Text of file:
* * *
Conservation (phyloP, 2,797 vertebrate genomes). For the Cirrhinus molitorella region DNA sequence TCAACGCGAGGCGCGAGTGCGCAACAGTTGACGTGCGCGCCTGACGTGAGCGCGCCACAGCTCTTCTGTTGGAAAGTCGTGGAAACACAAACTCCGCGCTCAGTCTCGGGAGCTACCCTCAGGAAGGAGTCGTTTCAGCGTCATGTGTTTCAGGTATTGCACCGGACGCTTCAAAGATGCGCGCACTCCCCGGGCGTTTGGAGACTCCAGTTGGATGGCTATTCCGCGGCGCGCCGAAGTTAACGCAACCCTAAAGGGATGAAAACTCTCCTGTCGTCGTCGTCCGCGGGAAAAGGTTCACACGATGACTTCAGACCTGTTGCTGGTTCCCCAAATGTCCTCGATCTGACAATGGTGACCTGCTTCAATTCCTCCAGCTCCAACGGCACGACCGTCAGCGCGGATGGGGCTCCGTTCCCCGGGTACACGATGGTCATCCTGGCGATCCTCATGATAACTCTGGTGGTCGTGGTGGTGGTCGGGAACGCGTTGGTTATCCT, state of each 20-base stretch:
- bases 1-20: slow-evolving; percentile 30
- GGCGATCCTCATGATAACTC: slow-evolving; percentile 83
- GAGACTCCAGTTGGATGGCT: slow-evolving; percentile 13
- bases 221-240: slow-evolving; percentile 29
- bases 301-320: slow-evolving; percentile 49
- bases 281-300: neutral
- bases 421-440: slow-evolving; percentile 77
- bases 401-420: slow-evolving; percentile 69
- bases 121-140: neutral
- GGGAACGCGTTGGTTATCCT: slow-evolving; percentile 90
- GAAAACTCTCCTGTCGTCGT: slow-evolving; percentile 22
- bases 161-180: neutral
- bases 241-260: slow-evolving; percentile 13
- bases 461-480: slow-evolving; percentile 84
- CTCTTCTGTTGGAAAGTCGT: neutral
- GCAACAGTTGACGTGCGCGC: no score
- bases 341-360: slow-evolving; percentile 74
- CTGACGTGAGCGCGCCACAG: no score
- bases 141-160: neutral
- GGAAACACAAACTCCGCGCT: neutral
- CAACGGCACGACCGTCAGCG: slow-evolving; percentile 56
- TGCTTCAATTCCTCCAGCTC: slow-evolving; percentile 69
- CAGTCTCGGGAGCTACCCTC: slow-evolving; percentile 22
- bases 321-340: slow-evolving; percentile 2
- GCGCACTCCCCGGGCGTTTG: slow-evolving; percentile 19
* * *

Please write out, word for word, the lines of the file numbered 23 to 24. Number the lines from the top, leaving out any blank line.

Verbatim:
- TGCTTCAATTCCTCCAGCTC: slow-evolving; percentile 69
- CAGTCTCGGGAGCTACCCTC: slow-evolving; percentile 22